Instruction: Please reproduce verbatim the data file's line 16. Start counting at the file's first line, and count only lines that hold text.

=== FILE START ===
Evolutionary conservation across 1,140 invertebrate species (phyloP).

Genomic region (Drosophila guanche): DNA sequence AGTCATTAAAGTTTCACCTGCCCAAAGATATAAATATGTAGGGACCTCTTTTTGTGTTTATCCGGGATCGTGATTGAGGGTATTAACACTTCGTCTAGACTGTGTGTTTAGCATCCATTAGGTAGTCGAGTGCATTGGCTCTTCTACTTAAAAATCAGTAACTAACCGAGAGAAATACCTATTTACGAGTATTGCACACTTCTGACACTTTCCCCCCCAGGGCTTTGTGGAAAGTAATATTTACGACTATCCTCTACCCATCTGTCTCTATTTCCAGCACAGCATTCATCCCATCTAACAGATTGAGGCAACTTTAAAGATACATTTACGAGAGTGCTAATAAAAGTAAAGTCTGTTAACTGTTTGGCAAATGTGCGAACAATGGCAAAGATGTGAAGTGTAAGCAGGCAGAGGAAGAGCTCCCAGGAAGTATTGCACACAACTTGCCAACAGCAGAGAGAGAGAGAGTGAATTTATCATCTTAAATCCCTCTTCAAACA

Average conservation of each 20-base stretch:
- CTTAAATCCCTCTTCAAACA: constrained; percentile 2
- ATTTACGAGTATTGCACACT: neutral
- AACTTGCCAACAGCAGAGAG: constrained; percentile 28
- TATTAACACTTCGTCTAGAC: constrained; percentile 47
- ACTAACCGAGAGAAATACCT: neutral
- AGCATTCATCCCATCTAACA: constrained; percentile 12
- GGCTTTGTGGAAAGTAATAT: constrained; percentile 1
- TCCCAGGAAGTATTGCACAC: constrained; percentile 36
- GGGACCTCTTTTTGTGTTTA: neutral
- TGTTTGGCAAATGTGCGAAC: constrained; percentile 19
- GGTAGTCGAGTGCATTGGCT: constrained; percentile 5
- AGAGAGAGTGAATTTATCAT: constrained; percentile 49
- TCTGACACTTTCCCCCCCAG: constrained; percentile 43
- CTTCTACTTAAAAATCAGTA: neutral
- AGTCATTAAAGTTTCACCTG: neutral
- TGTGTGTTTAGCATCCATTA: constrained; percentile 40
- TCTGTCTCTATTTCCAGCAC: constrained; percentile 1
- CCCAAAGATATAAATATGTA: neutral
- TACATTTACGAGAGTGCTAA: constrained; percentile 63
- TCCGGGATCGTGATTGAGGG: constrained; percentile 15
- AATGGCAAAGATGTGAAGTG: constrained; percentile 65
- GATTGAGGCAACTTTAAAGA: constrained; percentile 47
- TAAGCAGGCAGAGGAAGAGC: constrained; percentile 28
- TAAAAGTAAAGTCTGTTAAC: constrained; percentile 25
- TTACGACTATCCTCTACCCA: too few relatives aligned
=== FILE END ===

- TCTGACACTTTCCCCCCCAG: constrained; percentile 43